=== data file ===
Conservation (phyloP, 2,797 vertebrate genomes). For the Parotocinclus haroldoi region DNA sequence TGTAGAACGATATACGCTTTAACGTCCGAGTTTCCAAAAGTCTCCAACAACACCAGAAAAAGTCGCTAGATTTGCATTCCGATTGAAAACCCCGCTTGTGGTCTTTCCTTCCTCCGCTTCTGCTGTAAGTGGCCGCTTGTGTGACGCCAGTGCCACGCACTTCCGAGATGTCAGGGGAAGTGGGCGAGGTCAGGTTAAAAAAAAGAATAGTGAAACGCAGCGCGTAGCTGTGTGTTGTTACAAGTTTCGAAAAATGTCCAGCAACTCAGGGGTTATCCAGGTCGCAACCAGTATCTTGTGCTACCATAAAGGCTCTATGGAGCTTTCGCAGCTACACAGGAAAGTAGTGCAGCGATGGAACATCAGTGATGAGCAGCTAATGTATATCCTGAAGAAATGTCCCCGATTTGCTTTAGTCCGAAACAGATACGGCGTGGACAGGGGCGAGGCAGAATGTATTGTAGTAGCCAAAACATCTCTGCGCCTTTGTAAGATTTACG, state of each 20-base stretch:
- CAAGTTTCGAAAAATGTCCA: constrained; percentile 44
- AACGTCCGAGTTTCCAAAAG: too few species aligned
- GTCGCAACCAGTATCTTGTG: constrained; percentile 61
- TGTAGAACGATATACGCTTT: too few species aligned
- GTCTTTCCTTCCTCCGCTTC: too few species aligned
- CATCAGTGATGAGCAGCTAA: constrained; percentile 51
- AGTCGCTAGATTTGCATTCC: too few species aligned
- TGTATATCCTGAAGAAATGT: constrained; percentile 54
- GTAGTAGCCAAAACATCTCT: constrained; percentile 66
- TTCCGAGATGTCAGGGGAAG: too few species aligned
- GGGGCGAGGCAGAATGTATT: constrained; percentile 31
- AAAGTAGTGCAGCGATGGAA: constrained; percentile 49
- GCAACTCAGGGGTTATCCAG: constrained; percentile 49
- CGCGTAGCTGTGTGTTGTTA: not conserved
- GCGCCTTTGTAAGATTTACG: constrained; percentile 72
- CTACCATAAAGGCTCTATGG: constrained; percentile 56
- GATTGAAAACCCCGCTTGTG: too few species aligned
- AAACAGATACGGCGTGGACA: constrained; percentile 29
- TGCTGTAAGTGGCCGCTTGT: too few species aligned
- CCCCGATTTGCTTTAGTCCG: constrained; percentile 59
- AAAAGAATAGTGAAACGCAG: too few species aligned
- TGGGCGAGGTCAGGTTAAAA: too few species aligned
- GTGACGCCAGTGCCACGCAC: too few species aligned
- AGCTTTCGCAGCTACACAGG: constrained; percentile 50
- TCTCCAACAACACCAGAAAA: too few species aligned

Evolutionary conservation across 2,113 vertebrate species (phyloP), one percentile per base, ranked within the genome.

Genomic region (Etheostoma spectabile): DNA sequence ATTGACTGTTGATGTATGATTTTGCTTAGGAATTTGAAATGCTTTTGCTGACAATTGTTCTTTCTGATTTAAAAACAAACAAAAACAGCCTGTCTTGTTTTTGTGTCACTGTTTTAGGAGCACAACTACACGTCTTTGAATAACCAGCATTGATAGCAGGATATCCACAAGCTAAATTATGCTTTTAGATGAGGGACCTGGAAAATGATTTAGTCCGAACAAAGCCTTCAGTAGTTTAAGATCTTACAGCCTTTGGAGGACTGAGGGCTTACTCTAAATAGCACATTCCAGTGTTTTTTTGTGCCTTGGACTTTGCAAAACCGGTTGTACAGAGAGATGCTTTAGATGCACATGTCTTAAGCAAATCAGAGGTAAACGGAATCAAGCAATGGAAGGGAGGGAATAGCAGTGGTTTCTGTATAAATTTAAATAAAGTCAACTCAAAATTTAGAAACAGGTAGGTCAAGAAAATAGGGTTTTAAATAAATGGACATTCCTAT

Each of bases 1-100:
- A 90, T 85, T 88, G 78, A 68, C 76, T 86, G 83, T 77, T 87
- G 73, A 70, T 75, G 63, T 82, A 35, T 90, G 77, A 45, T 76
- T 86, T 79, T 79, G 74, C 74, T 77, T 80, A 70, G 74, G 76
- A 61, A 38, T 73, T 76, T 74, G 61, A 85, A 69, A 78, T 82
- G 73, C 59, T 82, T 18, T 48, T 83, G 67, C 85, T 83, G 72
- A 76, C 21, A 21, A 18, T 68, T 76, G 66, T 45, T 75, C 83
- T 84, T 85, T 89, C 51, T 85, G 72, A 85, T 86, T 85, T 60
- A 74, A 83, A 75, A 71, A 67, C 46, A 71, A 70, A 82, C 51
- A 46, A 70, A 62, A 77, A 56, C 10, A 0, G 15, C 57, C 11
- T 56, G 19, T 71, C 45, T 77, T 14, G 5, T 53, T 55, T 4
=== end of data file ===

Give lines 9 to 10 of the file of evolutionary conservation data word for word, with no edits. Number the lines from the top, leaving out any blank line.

- TGTATATCCTGAAGAAATGT: constrained; percentile 54
- GTAGTAGCCAAAACATCTCT: constrained; percentile 66